We as fans often have our own bias when it comes to Eurovision songs, but how will they fare when reviewed by an impartial musician? We selected 11 of this year’s entries – a mix of bookies favourites, and songs we thought were the most musically interesting.
Reviewing the entries is Jon, a guitarist from Sydney. While an occasional viewer of Eurovision, Jon certainly does not have the Eurovision attachment we have here at Eurovision Union! Without further ado, here are the reviews!
Gypsy anthem with a bluegrass twang. High energy ‘oomp-pah’ beat that keeps the groove going and lets the higher pitch instruments dazzle with their fast-paced motifs. Would have loved the chorus to have a little more punch to it (the vocals ease off in contrast to the verses) to take it into ‘chainsaw folk’ territory, and for it to potentially launch into an even more energetic ending, however this is a very entertaining effort, nonetheless. By far my favourite, will be a crime against humanity if this loses!
Slow paced alt-pop number, with a slight funky hint in the chorus. Limited vocal range throughout means the background instrumentation do much of the heavy lifting in regards to keeping this one interesting; plenty of layers of different funk/reggae influenced licks fill the background parts. Never really reaches any great heights, with no real climax to speak of. Decent without being great.
Classic indie rock number. Acoustic intro leads into full-band chorus as part of the classic “verse-chorus-verse-chorus-bridge-chorus” structure. Drum machine “clap” in lieu of snare drum makes the chorus feel a little soul-less and mechanical. Stripped down chorus after the bridge was a good addition, but would have loved it to launch back into a full-blown chorus afterwards – unfortunately time restrictions did not allow for this. Not a bad effort!
This one doesn’t follow the rules! An endless supply of interesting riffs one after the other – some complex; some so stupidly simple they’re brilliant. The unusual chord progressions work together seamlessly, and the use of traditional and electronic instruments together is really tastefully done. Alt-rock has a day out at the circus. A great display of creativity and I like it a lot!
Strong folk influence used to border rap verses. Full credit for the inclusion of flute solos! The folk vocals have a haunting quality which is quite pleasant. The drum machine takes away from the soulfulness of the sung vocals, and along with the rapping ensure this is definitely a modern-sounding piece. Not to my taste but has a lot of good elements going for it!
Haunting low-pitch vocals over a clever little piano riff. Use of 6/8 time is a good point of difference. Drum machine creates a ‘distant’ feel to the piece, which seems to suit it quite well. Subtle uses of dynamics throughout ensures this one stays simple without ever losing interest. One of the better slower entries in the mix.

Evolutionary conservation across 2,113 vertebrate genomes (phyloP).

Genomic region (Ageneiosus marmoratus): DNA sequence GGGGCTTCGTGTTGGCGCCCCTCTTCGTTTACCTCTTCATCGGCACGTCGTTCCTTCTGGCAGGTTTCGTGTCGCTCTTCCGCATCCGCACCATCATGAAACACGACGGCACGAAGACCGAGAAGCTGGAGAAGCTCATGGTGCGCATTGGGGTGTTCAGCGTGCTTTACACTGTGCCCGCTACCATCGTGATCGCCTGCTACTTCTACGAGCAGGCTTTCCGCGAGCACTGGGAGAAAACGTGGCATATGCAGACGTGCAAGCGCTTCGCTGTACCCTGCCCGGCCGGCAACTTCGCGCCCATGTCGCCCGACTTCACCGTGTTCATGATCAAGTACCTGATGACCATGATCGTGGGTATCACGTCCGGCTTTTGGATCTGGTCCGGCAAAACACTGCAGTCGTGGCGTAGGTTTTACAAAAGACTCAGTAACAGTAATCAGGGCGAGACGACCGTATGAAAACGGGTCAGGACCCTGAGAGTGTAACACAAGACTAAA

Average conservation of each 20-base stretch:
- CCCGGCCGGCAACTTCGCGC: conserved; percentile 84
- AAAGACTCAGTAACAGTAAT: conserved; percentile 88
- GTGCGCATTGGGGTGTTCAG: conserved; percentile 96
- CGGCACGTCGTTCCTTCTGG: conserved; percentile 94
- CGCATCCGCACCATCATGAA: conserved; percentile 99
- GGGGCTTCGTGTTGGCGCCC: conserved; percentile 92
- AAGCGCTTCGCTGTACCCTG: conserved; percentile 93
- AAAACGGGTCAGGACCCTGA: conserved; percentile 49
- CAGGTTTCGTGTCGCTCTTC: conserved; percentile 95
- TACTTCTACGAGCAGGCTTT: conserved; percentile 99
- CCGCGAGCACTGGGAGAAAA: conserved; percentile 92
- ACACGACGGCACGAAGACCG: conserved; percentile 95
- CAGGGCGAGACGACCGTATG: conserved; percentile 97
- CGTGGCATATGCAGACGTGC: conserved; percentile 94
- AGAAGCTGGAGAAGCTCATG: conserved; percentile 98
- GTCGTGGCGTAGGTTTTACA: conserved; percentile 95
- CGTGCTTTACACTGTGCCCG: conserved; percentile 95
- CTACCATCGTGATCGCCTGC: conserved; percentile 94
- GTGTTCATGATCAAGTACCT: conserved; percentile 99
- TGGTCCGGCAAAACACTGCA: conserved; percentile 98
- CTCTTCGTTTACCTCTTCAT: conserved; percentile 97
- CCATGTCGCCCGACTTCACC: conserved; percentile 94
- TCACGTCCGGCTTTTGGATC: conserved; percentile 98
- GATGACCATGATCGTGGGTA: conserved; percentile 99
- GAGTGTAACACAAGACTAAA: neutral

No surprises in this song – as soon as you hear the vocals come in it does exactly what you’d expect it to do. A classic ‘top 40’ format for slower pop-ballads sees it utilise vocals with a relatively wide range (enhanced with vocal effects) over the top of piano’s and strings. Dual vocalists create a nice little bit of contrast with their timbre, however both voices occupy a fairly similar range which limits how effective this is. Will probably be of more interest to those who connect with the lyrics or the artists themselves. Overall a pretty lacklustre display of creativity from a musical perspective.
High pitched and falsetto male vocals (very similar sounding to Brandon Flowers from The Killers) are the main feature of the song, which otherwise follows all the familiar patterns of a modern pop tune. The choruses are quite catchy which makes this one deserving of more than the 0-1 votes it will inevitably get (sorry UK). Classic use of ‘loud to soft’ dynamic contrast heading into the bridge is the only real change to the overall feel to the song throughout, which otherwise remains up-tempo and upbeat. Not a bad song, but overall not that captivating either.
Clever alt-pop tune which utilises a wide variety of musical techniques to create and maintain interest throughout. Monotone, low pitched female vocals suit the overall feel of the song, and allows the rest of the instruments to be layered up then stripped back to maximum effect at various points of the song. Good uses of dynamics throughout – some of the most intriguing sections involve complete silence for a couple of beats. There are a few instances of the vocalist using too many syllables per note or beat, which is a common consequence of lyrics which have more in common with a written narrative or poem than a ‘song’, however this does not detract too badly from the overall piece. Quite enjoyable!
Deep and throaty female vocals in the intro/verses raise nicely into a higher pitched performance in the chorus. Strong strings presence throughout the song ties the higher energy sections together with the lower ebbs. A strong, bright drum sound stops this from losing energy in the choruses. Structurally nothing too creative – just a good use of tried and tested techniques. If you like familiar sounds and nothing too far out of the box, then this one will be to your liking.
Piano and vocals match in unison through the start of the intro, which lets it naturally build when the piano starts playing its main patterns, without the initial use of many other layers. The layers of other instruments slowly build up exactly as you would expect them to in a slow pop ballad. The slight roughness of the male vocals contrasts nicely with the often twinkly background music. Never really rises to any great heights, with short swells in dynamics and texture being the main features of the song.